The trust could then be set up to own the LLC (or whatever limited liability business entity). The family would control the trust, and as trustees, vote for what happens in the LLC. The LLC would own the land and lease it back to the family. There are probably some requirements for some kind of consideration (like, $1), but these are details where you would talk to a lawyer. There may be a better way to structure this that an estate planner lawyer would know.

This is not foolproof. Limited liability companies are meant to be operated as if they are a separate legal "person", and have some kind of reporting or documentary standards to show that they are being operated with that intent. It is why it is important for LLCs to have their own bank accounts, meetings of members/shareholders are written, and so forth. If it can be shown that you are mixing your personal assets and funds with that of the LLC, a creditor can argue that the people involved are no longer trying to limit liability and therefore should not have limited liability. Once the "corporate veil" has been pierced, creditors can count the assets held in the LLC as if it is your's, and go after it, seize voting shares, force a sale, etc. It also means *someone* has to operate the LLC, even if it is to have some kind of annual meeting to rubberstamp that everything is OK, pay any taxes, pay any annual state fees, etc.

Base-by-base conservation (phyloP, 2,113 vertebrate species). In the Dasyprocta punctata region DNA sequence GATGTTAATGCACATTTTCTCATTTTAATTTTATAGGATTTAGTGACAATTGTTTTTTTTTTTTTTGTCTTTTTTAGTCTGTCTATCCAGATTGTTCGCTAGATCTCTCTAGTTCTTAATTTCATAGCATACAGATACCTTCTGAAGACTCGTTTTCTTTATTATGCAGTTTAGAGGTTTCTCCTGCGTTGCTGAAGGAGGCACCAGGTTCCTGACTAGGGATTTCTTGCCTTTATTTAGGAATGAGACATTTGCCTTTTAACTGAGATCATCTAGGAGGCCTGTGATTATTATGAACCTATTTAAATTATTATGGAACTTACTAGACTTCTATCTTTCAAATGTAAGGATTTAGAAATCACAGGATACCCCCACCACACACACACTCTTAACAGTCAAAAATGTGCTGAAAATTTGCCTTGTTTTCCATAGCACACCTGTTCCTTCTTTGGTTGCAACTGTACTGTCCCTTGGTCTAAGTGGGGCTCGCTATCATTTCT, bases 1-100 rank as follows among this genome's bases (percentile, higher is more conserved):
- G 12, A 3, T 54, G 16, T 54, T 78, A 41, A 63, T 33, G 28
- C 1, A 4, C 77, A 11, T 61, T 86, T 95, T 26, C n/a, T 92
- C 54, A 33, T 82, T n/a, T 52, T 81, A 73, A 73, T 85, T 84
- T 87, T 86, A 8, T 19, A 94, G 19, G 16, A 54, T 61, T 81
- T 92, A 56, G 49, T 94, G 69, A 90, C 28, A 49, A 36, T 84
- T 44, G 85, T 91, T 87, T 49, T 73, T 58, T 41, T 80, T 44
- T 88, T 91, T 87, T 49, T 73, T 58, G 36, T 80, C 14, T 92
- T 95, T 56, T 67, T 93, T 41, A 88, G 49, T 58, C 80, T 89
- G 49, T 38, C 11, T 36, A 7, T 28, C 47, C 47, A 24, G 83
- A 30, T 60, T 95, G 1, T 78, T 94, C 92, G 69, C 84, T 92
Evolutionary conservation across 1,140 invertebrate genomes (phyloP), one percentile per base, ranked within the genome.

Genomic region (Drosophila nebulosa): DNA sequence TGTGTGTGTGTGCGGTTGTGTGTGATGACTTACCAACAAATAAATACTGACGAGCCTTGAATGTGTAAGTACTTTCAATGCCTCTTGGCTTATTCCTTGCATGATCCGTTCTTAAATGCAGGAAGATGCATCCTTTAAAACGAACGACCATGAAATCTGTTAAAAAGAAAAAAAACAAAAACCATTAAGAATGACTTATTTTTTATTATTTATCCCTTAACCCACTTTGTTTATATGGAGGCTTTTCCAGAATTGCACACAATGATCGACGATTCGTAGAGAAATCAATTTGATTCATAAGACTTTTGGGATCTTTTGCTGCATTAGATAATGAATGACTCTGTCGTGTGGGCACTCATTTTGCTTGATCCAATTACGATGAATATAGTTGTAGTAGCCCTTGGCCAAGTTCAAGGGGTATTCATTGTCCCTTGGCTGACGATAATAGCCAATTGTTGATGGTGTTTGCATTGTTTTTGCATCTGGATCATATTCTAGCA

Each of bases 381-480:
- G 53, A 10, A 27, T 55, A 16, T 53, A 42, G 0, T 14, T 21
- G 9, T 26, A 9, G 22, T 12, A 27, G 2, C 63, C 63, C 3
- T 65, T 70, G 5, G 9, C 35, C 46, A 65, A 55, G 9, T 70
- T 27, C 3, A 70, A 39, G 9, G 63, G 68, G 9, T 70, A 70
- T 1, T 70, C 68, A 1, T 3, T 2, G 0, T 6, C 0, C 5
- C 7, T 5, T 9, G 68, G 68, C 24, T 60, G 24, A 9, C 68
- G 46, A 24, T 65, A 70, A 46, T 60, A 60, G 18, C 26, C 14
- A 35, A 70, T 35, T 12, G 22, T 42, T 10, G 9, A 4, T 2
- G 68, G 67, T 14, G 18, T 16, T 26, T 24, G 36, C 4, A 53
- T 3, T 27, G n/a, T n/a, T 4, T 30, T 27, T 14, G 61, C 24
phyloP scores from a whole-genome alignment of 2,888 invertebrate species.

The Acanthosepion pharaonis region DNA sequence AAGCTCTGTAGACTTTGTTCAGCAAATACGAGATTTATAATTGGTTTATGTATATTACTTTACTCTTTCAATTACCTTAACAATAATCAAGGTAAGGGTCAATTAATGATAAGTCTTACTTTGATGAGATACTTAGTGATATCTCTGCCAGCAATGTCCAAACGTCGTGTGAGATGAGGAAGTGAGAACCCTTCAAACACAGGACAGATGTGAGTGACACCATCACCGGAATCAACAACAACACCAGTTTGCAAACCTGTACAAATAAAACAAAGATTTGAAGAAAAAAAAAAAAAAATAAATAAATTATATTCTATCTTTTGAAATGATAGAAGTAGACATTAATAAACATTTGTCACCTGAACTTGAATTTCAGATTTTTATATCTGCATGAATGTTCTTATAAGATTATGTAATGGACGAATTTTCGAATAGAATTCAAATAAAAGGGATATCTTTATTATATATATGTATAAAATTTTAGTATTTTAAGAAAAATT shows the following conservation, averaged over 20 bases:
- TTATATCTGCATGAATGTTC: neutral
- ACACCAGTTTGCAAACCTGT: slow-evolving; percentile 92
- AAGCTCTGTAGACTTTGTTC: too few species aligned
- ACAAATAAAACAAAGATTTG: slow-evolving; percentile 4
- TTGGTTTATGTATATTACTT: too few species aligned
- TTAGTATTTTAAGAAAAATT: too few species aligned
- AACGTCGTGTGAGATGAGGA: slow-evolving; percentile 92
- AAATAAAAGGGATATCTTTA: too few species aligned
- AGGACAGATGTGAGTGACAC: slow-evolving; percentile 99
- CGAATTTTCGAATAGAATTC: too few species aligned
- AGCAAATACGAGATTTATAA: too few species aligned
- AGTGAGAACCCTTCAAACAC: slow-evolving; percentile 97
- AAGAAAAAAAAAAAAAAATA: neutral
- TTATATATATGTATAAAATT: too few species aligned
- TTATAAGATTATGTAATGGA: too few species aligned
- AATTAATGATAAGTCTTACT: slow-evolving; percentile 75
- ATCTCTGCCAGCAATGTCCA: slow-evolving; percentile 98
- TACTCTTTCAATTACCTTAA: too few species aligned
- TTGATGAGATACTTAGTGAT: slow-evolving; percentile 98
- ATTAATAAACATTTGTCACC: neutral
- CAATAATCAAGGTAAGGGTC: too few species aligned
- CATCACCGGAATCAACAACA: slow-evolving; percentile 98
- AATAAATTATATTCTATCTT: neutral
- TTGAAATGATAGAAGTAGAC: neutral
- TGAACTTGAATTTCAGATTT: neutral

As far as I know, the limited liability does not cover criminal activities.